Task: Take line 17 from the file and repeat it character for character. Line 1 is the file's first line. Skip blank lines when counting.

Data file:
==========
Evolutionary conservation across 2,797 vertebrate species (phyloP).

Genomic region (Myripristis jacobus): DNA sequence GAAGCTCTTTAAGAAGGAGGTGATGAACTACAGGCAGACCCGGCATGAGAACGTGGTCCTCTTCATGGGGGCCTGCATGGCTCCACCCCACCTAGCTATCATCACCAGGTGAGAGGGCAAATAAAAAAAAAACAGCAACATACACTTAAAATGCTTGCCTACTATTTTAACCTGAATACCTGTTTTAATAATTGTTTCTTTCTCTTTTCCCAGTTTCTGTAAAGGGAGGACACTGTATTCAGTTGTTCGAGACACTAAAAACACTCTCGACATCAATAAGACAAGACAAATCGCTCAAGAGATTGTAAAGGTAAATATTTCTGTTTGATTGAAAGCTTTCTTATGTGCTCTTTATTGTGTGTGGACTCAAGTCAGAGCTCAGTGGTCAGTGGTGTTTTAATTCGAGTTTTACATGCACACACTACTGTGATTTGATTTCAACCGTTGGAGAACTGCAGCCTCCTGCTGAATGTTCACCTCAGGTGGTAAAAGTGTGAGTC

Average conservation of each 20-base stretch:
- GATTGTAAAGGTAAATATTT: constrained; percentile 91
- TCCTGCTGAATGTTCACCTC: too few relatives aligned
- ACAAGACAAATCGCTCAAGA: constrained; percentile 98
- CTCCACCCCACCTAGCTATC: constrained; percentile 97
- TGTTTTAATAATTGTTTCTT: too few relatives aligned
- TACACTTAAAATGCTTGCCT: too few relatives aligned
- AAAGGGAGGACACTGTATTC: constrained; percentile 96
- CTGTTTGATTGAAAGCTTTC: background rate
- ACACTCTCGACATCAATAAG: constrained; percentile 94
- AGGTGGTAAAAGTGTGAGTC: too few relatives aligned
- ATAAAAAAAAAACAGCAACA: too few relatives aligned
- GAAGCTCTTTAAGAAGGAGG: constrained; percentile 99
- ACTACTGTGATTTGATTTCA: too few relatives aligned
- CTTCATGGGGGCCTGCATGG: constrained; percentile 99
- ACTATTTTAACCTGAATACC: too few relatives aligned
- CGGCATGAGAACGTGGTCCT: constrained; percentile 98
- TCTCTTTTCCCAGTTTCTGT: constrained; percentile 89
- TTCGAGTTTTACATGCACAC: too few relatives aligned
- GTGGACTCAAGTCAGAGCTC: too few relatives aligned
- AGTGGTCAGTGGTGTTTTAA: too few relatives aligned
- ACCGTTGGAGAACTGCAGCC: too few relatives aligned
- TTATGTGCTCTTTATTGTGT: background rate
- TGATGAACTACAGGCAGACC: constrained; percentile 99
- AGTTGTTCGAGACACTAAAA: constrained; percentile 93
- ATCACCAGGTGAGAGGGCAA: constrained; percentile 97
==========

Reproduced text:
- CTTCATGGGGGCCTGCATGG: constrained; percentile 99